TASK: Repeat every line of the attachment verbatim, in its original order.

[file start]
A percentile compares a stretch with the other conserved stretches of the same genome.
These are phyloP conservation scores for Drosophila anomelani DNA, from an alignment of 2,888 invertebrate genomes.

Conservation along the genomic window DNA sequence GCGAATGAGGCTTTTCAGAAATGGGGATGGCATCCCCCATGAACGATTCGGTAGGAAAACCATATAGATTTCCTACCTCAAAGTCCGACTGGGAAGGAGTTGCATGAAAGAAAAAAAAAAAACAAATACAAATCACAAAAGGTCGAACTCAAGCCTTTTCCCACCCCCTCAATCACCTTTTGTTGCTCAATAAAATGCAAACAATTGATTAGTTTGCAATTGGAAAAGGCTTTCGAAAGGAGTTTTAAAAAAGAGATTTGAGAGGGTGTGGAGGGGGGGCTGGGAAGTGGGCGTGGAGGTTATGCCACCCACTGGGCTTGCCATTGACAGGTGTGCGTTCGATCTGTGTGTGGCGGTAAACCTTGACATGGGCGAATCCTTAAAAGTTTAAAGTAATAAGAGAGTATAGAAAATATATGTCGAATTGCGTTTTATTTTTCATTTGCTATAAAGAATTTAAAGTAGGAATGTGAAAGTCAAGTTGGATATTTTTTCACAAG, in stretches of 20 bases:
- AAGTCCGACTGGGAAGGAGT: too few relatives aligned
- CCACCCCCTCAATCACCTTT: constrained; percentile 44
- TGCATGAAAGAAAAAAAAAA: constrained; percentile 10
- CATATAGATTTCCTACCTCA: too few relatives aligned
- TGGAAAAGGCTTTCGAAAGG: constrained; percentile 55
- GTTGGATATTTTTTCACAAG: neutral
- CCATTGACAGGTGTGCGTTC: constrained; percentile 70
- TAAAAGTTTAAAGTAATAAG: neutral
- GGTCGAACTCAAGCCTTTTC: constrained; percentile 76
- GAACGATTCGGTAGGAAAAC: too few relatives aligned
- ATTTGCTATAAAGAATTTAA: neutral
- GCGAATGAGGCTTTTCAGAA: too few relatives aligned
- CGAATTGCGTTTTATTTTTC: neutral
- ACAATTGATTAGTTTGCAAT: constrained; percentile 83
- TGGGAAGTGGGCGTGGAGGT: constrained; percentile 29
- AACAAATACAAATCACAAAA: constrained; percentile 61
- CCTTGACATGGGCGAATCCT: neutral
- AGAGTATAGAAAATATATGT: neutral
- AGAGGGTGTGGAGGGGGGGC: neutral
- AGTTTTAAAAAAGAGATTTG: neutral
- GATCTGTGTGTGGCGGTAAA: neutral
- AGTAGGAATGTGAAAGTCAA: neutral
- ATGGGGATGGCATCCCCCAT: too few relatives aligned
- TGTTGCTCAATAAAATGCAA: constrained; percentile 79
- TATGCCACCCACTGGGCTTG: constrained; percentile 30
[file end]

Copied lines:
A percentile compares a stretch with the other conserved stretches of the same genome.
These are phyloP conservation scores for Drosophila anomelani DNA, from an alignment of 2,888 invertebrate genomes.

Conservation along the genomic window DNA sequence GCGAATGAGGCTTTTCAGAAATGGGGATGGCATCCCCCATGAACGATTCGGTAGGAAAACCATATAGATTTCCTACCTCAAAGTCCGACTGGGAAGGAGTTGCATGAAAGAAAAAAAAAAAACAAATACAAATCACAAAAGGTCGAACTCAAGCCTTTTCCCACCCCCTCAATCACCTTTTGTTGCTCAATAAAATGCAAACAATTGATTAGTTTGCAATTGGAAAAGGCTTTCGAAAGGAGTTTTAAAAAAGAGATTTGAGAGGGTGTGGAGGGGGGGCTGGGAAGTGGGCGTGGAGGTTATGCCACCCACTGGGCTTGCCATTGACAGGTGTGCGTTCGATCTGTGTGTGGCGGTAAACCTTGACATGGGCGAATCCTTAAAAGTTTAAAGTAATAAGAGAGTATAGAAAATATATGTCGAATTGCGTTTTATTTTTCATTTGCTATAAAGAATTTAAAGTAGGAATGTGAAAGTCAAGTTGGATATTTTTTCACAAG, in stretches of 20 bases:
- AAGTCCGACTGGGAAGGAGT: too few relatives aligned
- CCACCCCCTCAATCACCTTT: constrained; percentile 44
- TGCATGAAAGAAAAAAAAAA: constrained; percentile 10
- CATATAGATTTCCTACCTCA: too few relatives aligned
- TGGAAAAGGCTTTCGAAAGG: constrained; percentile 55
- GTTGGATATTTTTTCACAAG: neutral
- CCATTGACAGGTGTGCGTTC: constrained; percentile 70
- TAAAAGTTTAAAGTAATAAG: neutral
- GGTCGAACTCAAGCCTTTTC: constrained; percentile 76
- GAACGATTCGGTAGGAAAAC: too few relatives aligned
- ATTTGCTATAAAGAATTTAA: neutral
- GCGAATGAGGCTTTTCAGAA: too few relatives aligned
- CGAATTGCGTTTTATTTTTC: neutral
- ACAATTGATTAGTTTGCAAT: constrained; percentile 83
- TGGGAAGTGGGCGTGGAGGT: constrained; percentile 29
- AACAAATACAAATCACAAAA: constrained; percentile 61
- CCTTGACATGGGCGAATCCT: neutral
- AGAGTATAGAAAATATATGT: neutral
- AGAGGGTGTGGAGGGGGGGC: neutral
- AGTTTTAAAAAAGAGATTTG: neutral
- GATCTGTGTGTGGCGGTAAA: neutral
- AGTAGGAATGTGAAAGTCAA: neutral
- ATGGGGATGGCATCCCCCAT: too few relatives aligned
- TGTTGCTCAATAAAATGCAA: constrained; percentile 79
- TATGCCACCCACTGGGCTTG: constrained; percentile 30